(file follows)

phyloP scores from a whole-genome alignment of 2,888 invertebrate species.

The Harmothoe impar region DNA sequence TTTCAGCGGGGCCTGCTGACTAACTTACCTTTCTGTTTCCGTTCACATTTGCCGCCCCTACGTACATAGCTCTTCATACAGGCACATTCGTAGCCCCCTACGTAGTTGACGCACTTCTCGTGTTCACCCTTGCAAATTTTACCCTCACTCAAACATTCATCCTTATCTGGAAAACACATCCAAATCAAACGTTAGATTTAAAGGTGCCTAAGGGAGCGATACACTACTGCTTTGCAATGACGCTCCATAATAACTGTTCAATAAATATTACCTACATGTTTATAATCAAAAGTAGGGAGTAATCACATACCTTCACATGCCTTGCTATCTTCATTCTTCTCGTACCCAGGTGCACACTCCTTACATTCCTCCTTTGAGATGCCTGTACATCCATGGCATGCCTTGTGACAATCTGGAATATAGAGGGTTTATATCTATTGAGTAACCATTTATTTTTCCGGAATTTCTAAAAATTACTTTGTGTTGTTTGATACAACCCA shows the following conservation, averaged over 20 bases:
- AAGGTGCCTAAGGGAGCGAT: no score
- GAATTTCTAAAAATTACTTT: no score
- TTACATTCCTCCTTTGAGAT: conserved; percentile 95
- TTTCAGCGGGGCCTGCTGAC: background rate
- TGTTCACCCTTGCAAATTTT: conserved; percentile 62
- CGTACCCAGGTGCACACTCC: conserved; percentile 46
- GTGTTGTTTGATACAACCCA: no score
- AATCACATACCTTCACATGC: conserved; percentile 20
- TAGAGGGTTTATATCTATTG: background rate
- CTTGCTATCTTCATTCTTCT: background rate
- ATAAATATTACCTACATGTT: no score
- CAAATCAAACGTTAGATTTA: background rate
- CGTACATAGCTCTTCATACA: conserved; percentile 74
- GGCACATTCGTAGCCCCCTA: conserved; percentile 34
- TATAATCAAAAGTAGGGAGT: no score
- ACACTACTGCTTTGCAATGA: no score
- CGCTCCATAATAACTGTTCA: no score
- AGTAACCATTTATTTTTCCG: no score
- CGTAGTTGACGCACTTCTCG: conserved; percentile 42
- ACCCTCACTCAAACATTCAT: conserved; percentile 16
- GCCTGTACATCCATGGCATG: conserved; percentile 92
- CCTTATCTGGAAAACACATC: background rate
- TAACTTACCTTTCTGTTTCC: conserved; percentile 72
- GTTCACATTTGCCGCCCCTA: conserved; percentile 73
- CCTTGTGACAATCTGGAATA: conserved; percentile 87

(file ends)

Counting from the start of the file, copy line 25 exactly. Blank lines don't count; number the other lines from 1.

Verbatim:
- TAACTTACCTTTCTGTTTCC: conserved; percentile 72